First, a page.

At the level of production, connectivity with the market remains a big challenge. “We have about 7,000 APMCs (agricultural produce marketing committees) which are regulated. If the ambition is to have an APMC every 5 km radius of a growing area, then we need 42,000 APMCs. There is a huge deficit,” Roopara said.

Pointing to China, he said it is one of the biggest exporters of horticulture products such as garlic, ginger, citruses, and apples. “We can improve the varieties or increase productivity through investment or through research. We can help farmers get access to grow new or the latest genetics or varieties, so that they can deliver competitively at a global level,” he said. 

Indian farmers are growing citrus fruits with seeds while the whole world has moved to seedless ones. The world has also moved to fruits that can be easily peeled off. This can be done with not only oranges but also peaches and nectarines, Roopara said. 

Products such as Nagpur oranges, apples and pomegranates could be improved to match the world quality.  “Indian research in developing new varieties for farmers in home conditions is almost non-existent. If we want to compete with China, we also need to look at the investment that they have made in research in terms of developing better planting material, in terms of better varieties, and better agronomic practices,” the company’s CEO said.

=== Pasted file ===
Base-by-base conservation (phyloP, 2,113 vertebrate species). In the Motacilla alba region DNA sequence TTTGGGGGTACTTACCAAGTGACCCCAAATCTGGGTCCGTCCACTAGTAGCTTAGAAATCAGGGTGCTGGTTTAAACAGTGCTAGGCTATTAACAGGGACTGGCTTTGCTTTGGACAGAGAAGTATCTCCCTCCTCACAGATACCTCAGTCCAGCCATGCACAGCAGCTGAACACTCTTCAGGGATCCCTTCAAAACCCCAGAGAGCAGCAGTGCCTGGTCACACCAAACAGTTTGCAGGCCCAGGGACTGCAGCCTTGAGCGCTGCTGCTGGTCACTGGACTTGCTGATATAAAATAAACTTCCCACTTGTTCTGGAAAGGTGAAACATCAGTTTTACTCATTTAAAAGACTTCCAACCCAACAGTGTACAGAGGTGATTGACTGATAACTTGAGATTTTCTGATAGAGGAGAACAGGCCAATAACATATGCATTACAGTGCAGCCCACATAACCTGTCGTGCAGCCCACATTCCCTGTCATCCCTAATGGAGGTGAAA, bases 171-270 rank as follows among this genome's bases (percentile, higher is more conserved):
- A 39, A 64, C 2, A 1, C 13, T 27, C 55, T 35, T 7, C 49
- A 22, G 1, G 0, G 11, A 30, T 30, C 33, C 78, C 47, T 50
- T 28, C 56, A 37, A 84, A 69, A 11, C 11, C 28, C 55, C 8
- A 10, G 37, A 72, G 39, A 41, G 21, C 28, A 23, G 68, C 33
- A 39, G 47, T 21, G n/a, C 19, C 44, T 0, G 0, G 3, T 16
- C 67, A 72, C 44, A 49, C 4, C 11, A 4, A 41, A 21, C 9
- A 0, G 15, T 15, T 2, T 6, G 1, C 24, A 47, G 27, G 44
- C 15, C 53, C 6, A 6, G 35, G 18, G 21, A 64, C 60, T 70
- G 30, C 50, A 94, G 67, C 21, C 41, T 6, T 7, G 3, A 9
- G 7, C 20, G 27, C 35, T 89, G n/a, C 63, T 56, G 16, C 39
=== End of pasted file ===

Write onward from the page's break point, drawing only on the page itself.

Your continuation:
Stating that even smaller countries such as Thailand are large exporters of a lot of products, he said it was because they have a trading arm in almost every country promoting their products. “We don’t have that kind of push from the Indian side, which does the same thing. If we really want to compete with China, then we really need to have that appetite of investing into better material at a grassroots level,” he said.

Need of the hour

On the role of machine learning (ML) and artificial intelligence (AI), he said while rural connectivity is taking place through penetration of mobile phones, they will continue to lead to new innovation.  Solutions will likely emerge over the next few years. 

Roopara said focused research in biotech and agriculture is the need of the hour and there is no way another 400-500 million people in the country can be fed in the next 20-25 years without investment in agriculture at a biotech level. 

Improved agriculture practices have helped raise yields of tomatoes and chillies by 50-60 per cent over the last 20-30 years. Hybridisation has been the core contributor to higher productivity, he said, calling for public-private partnership (PPP) in the agriculture sector.